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The Safe Assets Shortage Conundrum

Author

Listed:
  • Ricardo J. Caballero
  • Emmanuel Farhi
  • Pierre-Olivier Gourinchas

Abstract

A safe asset is a simple debt instrument that is expected to preserve its value during adverse systemic events. The supply of safe assets, private and public, has historically been concentrated in a small number of advanced economies, most prominently the United States. Over the last few decades, with minor cyclical interruptions, the supply of safe assets has not kept up with global demand. The reason is straightforward: the collective growth rate of the advanced economies that produce safe assets has been lower than the world's growth rate, which has been driven disproportionately by the high growth rate of high-saving emerging economies such as China. The signature of this growing shortage is a steady increase in the price of safe assets; equivalently, global safe interest rates must decline, as has been the case since the 1980s. The early literature, brought to light by Ben Bernanke's famous "savings glut" speech of 2005, focused on a general shortage of assets without isolating its safe asset component. The distinction, however, has become increasingly important over time, particularly in the aftermath of the subprime mortgage crisis and its sequels. We begin by describing the main facts and macroeconomic implications of safe asset shortages. Faced with such a structural conundrum, what are the likely short- to medium-term escape valves? We analyze four of them, each with its own macroeconomic and financial trade-offs.

Suggested Citation

  • Ricardo J. Caballero & Emmanuel Farhi & Pierre-Olivier Gourinchas, 2017. "The Safe Assets Shortage Conundrum," Journal of Economic Perspectives, American Economic Association, vol. 31(3), pages 29-46, Summer.
  • Handle: RePEc:aea:jecper:v:31:y:2017:i:3:p:29-46
    Note: DOI: 10.1257/jep.31.3.29
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    References listed on IDEAS

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    2. Bengt Holmstrom & Jean Tirole, 1998. "Private and Public Supply of Liquidity," Journal of Political Economy, University of Chicago Press, vol. 106(1), pages 1-40, February.
    3. Duarte, Fernando M. & Rosa, Carlo, 2015. "The equity risk premium: a review of models," Economic Policy Review, Federal Reserve Bank of New York, issue 2, pages 39-57.
    4. Caballero, Ricardo & Farhi, Emmanuel & Gourinchas, Pierre-Olivier, 2017. "Rents, Technical Change, and Risk Premia: Accounting for Secular Trends in Interest Rates, Returns to Capital, Earnings Yields, and Factor Shares," CEPR Discussion Papers 11833, C.E.P.R. Discussion Papers.
    5. Jeremy C. Stein, 2012. "Monetary Policy as Financial Stability Regulation," The Quarterly Journal of Economics, Oxford University Press, vol. 127(1), pages 57-95.
    6. Caballero, Ricardo & Farhi, Emmanuel & Gourinchas, Pierre-Olivier, 2015. "Global Imbalances and Currency Wars at the ZLB," CEPR Discussion Papers 10905, C.E.P.R. Discussion Papers.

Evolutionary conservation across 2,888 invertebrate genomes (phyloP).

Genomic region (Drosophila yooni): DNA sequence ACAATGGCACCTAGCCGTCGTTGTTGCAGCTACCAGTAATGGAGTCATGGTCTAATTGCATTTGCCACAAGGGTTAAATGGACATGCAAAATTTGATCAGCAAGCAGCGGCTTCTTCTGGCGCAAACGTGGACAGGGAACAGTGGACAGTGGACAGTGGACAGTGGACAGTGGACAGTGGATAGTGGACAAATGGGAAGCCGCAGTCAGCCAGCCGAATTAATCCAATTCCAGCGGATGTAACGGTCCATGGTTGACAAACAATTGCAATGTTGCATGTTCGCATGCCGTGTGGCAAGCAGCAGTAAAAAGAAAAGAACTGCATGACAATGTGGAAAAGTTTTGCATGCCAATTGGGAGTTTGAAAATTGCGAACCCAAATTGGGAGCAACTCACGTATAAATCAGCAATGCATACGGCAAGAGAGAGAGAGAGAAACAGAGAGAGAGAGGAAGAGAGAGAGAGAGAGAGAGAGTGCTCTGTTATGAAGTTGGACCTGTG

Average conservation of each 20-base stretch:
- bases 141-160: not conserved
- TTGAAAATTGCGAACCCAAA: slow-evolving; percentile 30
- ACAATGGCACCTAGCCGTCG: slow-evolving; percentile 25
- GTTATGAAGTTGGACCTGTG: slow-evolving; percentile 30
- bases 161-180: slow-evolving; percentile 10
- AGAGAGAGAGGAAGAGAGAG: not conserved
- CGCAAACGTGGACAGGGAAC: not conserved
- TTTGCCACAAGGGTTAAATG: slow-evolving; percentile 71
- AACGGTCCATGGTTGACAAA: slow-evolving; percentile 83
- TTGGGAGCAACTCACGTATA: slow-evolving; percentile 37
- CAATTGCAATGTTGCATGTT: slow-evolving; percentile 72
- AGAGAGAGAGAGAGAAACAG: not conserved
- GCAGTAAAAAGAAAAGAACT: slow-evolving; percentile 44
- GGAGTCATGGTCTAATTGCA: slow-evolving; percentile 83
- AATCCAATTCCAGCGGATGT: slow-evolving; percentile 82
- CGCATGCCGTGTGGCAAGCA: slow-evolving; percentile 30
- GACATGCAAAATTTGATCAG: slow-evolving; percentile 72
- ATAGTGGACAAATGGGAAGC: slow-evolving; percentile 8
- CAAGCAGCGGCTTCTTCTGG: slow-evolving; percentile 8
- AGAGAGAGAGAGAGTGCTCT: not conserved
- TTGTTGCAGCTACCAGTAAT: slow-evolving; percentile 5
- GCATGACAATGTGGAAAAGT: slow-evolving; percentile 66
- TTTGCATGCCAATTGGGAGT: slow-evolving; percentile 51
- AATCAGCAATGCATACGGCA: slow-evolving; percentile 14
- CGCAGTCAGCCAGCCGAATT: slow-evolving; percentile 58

7. Ricardo J. Caballero & Emmanuel Farhi & Pierre-Olivier Gourinchas, 2017. "Rents, Technical Change, and Risk Premia Accounting for Secular Trends in Interest Rates, Returns on Capital, Earning Yields, and Factor Shares," American Economic Review, American Economic Association, vol. 107(5), pages 614-620, May.
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    Cited by:

    1. Andreas Steiner & Sven Steinkamp & Frank Westermann, 2017. "Exit Strategies, Capital Flight and Speculative Attacks: Europe's Version of the Trilemma," CESifo Working Paper Series 6753, CESifo Group Munich.
    2. Emanuele Borgonovo & Stefano Caselli & Alessandra Cillo & Donato Masciandaro, 2018. "Between Cash, Deposit And Bitcoin: Would We Like A Central Bank Digital Currency? Money Demand And Experimental Economics," BAFFI CAREFIN Working Papers 1875, BAFFI CAREFIN, Centre for Applied Research on International Markets Banking Finance and Regulation, Universita' Bocconi, Milano, Italy.
    3. Emanuele Borgonovo & Stefano Caselli & Alessandra Cillo & Donato Masciandaro, 2017. "Beyond Bitcoin And Cash: Do We Like A Central Bank Digital Currency? A Financial And Political Economics Approach," BAFFI CAREFIN Working Papers 1765, BAFFI CAREFIN, Centre for Applied Research on International Markets Banking Finance and Regulation, Universita' Bocconi, Milano, Italy.

    More about this item

    JEL classification:

    • E32 - Macroeconomics and Monetary Economics - - Prices, Business Fluctuations, and Cycles - - - Business Fluctuations; Cycles
    • E42 - Macroeconomics and Monetary Economics - - Money and Interest Rates - - - Monetary Sytsems; Standards; Regimes; Government and the Monetary System
    • E43 - Macroeconomics and Monetary Economics - - Money and Interest Rates - - - Interest Rates: Determination, Term Structure, and Effects
    • E44 - Macroeconomics and Monetary Economics - - Money and Interest Rates - - - Financial Markets and the Macroeconomy
    • G20 - Financial Economics - - Financial Institutions and Services - - - General
    • H63 - Public Economics - - National Budget, Deficit, and Debt - - - Debt; Debt Management; Sovereign Debt

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